12:01 AM, February 19, 2014 / LAST MODIFIED: 01:53 AM, March 08, 2015

4pc get poorer every year

4pc get poorer every year

Reveals ICDDR,B study
Staff Correspondent

Around 6.4 million or four percent people in Bangladesh get poorer every year due to excessive health cost, revealed an ICDDR,B study yesterday.
It found that 20 percent of the poorest spend 16.5 percent of their household consumption for health reasons, while 20 percent of the richest spend 9.2 percent.
“In Bangladesh, out of the pocket health expenditure is 64 percent, and the rest comes from the government and other sources,” said Dr Jahangir AM Khan of health economics unit at International Centre for Diarrhoeal Disease Research, Bangladesh (ICDDR,B).
He was presenting the study on healthcare expenditure at a workshop at Ruposhi Bangla Hotel in the capital. The research was based on the Household Income and Expenditure Survey, 2010.
Health Economics Unit (HEU) of the health ministry organised the national workshop on Universal Health Coverage (UHC) with support from the German funding agency GIZ, World Bank and World Health Organization (WHO).
Ashadul Islam, director general of the HEU, said Bangladesh's health expenditure per capita is $27, which is the lowest in the region compared to $59 in India, $33 in Nepal, $30 in Pakistan and $97 in Sri Lanka.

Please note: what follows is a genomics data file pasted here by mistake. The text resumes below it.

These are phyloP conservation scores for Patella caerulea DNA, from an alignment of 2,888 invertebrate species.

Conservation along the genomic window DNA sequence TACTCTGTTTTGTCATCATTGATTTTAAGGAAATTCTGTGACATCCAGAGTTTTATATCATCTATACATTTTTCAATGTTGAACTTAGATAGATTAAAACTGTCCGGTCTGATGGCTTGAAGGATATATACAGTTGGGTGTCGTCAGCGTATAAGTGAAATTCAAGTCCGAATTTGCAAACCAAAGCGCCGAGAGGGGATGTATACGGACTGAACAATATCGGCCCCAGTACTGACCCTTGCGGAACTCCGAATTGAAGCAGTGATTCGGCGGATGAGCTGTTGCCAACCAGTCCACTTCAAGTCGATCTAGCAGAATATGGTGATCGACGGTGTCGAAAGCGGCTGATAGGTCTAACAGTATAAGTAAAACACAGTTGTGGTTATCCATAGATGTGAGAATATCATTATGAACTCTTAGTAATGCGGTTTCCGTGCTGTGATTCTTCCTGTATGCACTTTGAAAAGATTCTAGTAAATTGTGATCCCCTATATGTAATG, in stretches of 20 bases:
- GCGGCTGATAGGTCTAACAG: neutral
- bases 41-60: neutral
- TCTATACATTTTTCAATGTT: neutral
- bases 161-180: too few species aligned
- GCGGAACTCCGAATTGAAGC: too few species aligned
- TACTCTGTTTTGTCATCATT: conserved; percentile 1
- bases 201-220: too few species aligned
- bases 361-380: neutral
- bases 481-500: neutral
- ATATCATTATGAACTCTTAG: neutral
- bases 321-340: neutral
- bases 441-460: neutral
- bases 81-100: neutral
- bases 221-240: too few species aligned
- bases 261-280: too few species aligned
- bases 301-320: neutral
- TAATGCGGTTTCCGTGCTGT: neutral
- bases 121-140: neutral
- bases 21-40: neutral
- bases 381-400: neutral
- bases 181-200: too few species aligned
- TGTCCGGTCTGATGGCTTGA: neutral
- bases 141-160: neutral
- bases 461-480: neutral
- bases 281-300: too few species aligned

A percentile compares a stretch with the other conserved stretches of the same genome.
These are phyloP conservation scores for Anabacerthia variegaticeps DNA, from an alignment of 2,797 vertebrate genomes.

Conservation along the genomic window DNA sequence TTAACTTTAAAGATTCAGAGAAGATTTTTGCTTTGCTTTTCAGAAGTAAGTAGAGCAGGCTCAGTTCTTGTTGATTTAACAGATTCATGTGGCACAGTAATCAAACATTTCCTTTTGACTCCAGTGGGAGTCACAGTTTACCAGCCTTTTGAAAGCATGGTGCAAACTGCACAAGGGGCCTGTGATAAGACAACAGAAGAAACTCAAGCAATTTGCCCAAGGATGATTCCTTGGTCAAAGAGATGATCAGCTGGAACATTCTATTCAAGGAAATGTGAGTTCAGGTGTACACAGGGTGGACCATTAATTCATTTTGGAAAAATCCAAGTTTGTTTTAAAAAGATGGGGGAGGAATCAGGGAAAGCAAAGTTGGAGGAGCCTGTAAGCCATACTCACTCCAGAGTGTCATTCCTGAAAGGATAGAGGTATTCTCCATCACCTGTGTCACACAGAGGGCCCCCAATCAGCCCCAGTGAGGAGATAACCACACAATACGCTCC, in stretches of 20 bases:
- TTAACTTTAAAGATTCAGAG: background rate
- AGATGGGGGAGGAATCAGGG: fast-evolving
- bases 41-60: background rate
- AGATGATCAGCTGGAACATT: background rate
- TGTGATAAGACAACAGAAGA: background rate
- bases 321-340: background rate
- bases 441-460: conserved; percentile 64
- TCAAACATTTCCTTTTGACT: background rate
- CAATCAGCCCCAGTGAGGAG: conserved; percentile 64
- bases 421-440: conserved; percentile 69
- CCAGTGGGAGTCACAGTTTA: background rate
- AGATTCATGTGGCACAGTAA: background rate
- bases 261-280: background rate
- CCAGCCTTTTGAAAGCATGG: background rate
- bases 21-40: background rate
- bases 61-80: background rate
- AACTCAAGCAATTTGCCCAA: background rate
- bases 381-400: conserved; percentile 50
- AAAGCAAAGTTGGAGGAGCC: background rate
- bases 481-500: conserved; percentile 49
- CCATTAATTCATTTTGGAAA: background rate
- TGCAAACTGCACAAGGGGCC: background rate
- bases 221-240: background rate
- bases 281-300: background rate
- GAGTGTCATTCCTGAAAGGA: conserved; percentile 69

Though the country's health budget has increased over the years, it has been decreasing in percentage wise, he mentioned, adding that inadequate funding, inequity in financing and its inefficient use are some of the crucial challenges faced by Bangladesh's health sector.
Speaking as the chief guest at the workshop, Zahid Maleque, state minister for health and family welfare, said the country has an extensive health infrastructure, but there is shortage of equipment, doctors, nurses and technicians.
There are difficulties in keeping doctors in rural areas, while the private sector is concentrated mainly in urban areas. Yet, Bangladesh has improved much in reducing child and maternal mortality, he pointed out.
German Ambassador to Bangladesh Albrecht Conze said healthcare is not a charity, but a basic human right enshrined in Bangladesh's constitution and the UN declaration.
“Bangladesh has improved in industrial development, but its health services have not grown in that line,” he observed. Germany is funding a pilot health protection scheme in three upazilas of Tangail, and will help Bangladesh establish a universal health coverage, added the envoy.
Mohammad Khairul Hasan of the health ministry suggested regularising quality and pricing of services in private health sector for improving healthcare in the country. He also stressed the need for developing a service standardization model and introduction of fixed fee schedule of services across the health facilities.
Dr Mahmud Hasan, president of Bangladesh Medical Association, recommended that the government provides incentives to physicians to work in rural areas.
Priyanka Saksena and Robert Yates of WHO and Dr Mukesh Chawla of World Bank spoke, among others.



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